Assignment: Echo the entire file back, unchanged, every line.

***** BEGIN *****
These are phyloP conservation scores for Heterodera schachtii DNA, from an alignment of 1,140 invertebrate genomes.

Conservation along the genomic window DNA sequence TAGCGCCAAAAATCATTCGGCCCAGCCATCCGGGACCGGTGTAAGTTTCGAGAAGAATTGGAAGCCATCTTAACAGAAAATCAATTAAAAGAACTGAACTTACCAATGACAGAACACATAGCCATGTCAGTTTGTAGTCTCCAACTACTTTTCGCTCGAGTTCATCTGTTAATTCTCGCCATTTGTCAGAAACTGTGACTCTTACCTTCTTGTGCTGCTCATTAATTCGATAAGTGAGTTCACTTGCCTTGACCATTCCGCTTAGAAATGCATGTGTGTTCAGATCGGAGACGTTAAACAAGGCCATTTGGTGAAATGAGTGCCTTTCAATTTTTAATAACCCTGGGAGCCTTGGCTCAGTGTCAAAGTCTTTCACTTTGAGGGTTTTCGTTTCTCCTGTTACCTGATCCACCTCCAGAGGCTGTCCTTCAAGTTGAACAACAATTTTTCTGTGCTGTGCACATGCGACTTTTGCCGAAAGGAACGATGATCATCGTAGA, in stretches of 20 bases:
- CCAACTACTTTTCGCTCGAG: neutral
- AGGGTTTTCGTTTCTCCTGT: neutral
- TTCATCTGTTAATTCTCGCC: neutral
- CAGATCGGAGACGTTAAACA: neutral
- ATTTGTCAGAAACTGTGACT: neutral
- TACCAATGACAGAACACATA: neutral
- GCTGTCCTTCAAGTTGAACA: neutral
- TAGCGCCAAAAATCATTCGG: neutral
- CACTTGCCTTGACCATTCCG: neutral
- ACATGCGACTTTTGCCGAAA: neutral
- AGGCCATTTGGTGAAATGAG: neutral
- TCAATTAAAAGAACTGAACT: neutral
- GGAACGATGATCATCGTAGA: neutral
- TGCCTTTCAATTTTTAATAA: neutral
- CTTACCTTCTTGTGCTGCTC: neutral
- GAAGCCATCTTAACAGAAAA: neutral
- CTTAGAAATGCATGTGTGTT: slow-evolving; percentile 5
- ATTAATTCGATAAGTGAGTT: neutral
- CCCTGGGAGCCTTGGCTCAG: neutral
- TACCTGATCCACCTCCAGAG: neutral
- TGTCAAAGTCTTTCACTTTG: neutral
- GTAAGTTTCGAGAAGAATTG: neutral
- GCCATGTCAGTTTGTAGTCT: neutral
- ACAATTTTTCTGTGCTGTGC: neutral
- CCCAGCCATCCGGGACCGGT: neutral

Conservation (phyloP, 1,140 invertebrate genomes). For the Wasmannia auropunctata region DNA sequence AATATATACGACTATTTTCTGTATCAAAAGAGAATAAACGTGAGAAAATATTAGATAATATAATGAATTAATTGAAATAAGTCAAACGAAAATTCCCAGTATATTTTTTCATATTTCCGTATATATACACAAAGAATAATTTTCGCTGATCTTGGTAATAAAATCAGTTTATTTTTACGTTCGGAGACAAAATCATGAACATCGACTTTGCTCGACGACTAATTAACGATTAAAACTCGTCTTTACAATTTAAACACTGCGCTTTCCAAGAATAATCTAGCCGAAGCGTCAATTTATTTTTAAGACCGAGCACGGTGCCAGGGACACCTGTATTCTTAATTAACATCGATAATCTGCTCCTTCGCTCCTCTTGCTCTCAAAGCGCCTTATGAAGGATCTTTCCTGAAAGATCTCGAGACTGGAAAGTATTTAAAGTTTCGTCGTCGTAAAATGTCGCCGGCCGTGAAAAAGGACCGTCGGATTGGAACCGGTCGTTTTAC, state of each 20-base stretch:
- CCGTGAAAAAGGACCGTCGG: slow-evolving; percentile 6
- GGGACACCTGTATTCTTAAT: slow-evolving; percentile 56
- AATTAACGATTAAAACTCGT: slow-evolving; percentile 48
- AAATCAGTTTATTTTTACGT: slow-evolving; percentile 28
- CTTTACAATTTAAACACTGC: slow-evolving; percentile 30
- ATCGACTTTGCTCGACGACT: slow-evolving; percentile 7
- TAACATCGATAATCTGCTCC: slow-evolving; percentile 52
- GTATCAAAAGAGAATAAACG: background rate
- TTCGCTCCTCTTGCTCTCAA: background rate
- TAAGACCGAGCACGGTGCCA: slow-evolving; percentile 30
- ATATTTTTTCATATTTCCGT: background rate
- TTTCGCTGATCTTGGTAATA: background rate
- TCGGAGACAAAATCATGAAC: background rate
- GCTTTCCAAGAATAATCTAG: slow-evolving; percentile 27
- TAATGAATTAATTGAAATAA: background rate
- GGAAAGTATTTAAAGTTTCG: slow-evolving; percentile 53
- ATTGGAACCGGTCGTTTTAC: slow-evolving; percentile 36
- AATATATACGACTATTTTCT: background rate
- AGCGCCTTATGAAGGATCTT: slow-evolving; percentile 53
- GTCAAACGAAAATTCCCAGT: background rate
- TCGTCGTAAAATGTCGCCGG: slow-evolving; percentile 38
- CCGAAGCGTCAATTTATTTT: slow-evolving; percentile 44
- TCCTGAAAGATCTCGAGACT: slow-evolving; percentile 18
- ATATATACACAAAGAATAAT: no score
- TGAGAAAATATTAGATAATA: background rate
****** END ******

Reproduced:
These are phyloP conservation scores for Heterodera schachtii DNA, from an alignment of 1,140 invertebrate genomes.

Conservation along the genomic window DNA sequence TAGCGCCAAAAATCATTCGGCCCAGCCATCCGGGACCGGTGTAAGTTTCGAGAAGAATTGGAAGCCATCTTAACAGAAAATCAATTAAAAGAACTGAACTTACCAATGACAGAACACATAGCCATGTCAGTTTGTAGTCTCCAACTACTTTTCGCTCGAGTTCATCTGTTAATTCTCGCCATTTGTCAGAAACTGTGACTCTTACCTTCTTGTGCTGCTCATTAATTCGATAAGTGAGTTCACTTGCCTTGACCATTCCGCTTAGAAATGCATGTGTGTTCAGATCGGAGACGTTAAACAAGGCCATTTGGTGAAATGAGTGCCTTTCAATTTTTAATAACCCTGGGAGCCTTGGCTCAGTGTCAAAGTCTTTCACTTTGAGGGTTTTCGTTTCTCCTGTTACCTGATCCACCTCCAGAGGCTGTCCTTCAAGTTGAACAACAATTTTTCTGTGCTGTGCACATGCGACTTTTGCCGAAAGGAACGATGATCATCGTAGA, in stretches of 20 bases:
- CCAACTACTTTTCGCTCGAG: neutral
- AGGGTTTTCGTTTCTCCTGT: neutral
- TTCATCTGTTAATTCTCGCC: neutral
- CAGATCGGAGACGTTAAACA: neutral
- ATTTGTCAGAAACTGTGACT: neutral
- TACCAATGACAGAACACATA: neutral
- GCTGTCCTTCAAGTTGAACA: neutral
- TAGCGCCAAAAATCATTCGG: neutral
- CACTTGCCTTGACCATTCCG: neutral
- ACATGCGACTTTTGCCGAAA: neutral
- AGGCCATTTGGTGAAATGAG: neutral
- TCAATTAAAAGAACTGAACT: neutral
- GGAACGATGATCATCGTAGA: neutral
- TGCCTTTCAATTTTTAATAA: neutral
- CTTACCTTCTTGTGCTGCTC: neutral
- GAAGCCATCTTAACAGAAAA: neutral
- CTTAGAAATGCATGTGTGTT: slow-evolving; percentile 5
- ATTAATTCGATAAGTGAGTT: neutral
- CCCTGGGAGCCTTGGCTCAG: neutral
- TACCTGATCCACCTCCAGAG: neutral
- TGTCAAAGTCTTTCACTTTG: neutral
- GTAAGTTTCGAGAAGAATTG: neutral
- GCCATGTCAGTTTGTAGTCT: neutral
- ACAATTTTTCTGTGCTGTGC: neutral
- CCCAGCCATCCGGGACCGGT: neutral

Conservation (phyloP, 1,140 invertebrate genomes). For the Wasmannia auropunctata region DNA sequence AATATATACGACTATTTTCTGTATCAAAAGAGAATAAACGTGAGAAAATATTAGATAATATAATGAATTAATTGAAATAAGTCAAACGAAAATTCCCAGTATATTTTTTCATATTTCCGTATATATACACAAAGAATAATTTTCGCTGATCTTGGTAATAAAATCAGTTTATTTTTACGTTCGGAGACAAAATCATGAACATCGACTTTGCTCGACGACTAATTAACGATTAAAACTCGTCTTTACAATTTAAACACTGCGCTTTCCAAGAATAATCTAGCCGAAGCGTCAATTTATTTTTAAGACCGAGCACGGTGCCAGGGACACCTGTATTCTTAATTAACATCGATAATCTGCTCCTTCGCTCCTCTTGCTCTCAAAGCGCCTTATGAAGGATCTTTCCTGAAAGATCTCGAGACTGGAAAGTATTTAAAGTTTCGTCGTCGTAAAATGTCGCCGGCCGTGAAAAAGGACCGTCGGATTGGAACCGGTCGTTTTAC, state of each 20-base stretch:
- CCGTGAAAAAGGACCGTCGG: slow-evolving; percentile 6
- GGGACACCTGTATTCTTAAT: slow-evolving; percentile 56
- AATTAACGATTAAAACTCGT: slow-evolving; percentile 48
- AAATCAGTTTATTTTTACGT: slow-evolving; percentile 28
- CTTTACAATTTAAACACTGC: slow-evolving; percentile 30
- ATCGACTTTGCTCGACGACT: slow-evolving; percentile 7
- TAACATCGATAATCTGCTCC: slow-evolving; percentile 52
- GTATCAAAAGAGAATAAACG: background rate
- TTCGCTCCTCTTGCTCTCAA: background rate
- TAAGACCGAGCACGGTGCCA: slow-evolving; percentile 30
- ATATTTTTTCATATTTCCGT: background rate
- TTTCGCTGATCTTGGTAATA: background rate
- TCGGAGACAAAATCATGAAC: background rate
- GCTTTCCAAGAATAATCTAG: slow-evolving; percentile 27
- TAATGAATTAATTGAAATAA: background rate
- GGAAAGTATTTAAAGTTTCG: slow-evolving; percentile 53
- ATTGGAACCGGTCGTTTTAC: slow-evolving; percentile 36
- AATATATACGACTATTTTCT: background rate
- AGCGCCTTATGAAGGATCTT: slow-evolving; percentile 53
- GTCAAACGAAAATTCCCAGT: background rate
- TCGTCGTAAAATGTCGCCGG: slow-evolving; percentile 38
- CCGAAGCGTCAATTTATTTT: slow-evolving; percentile 44
- TCCTGAAAGATCTCGAGACT: slow-evolving; percentile 18
- ATATATACACAAAGAATAAT: no score
- TGAGAAAATATTAGATAATA: background rate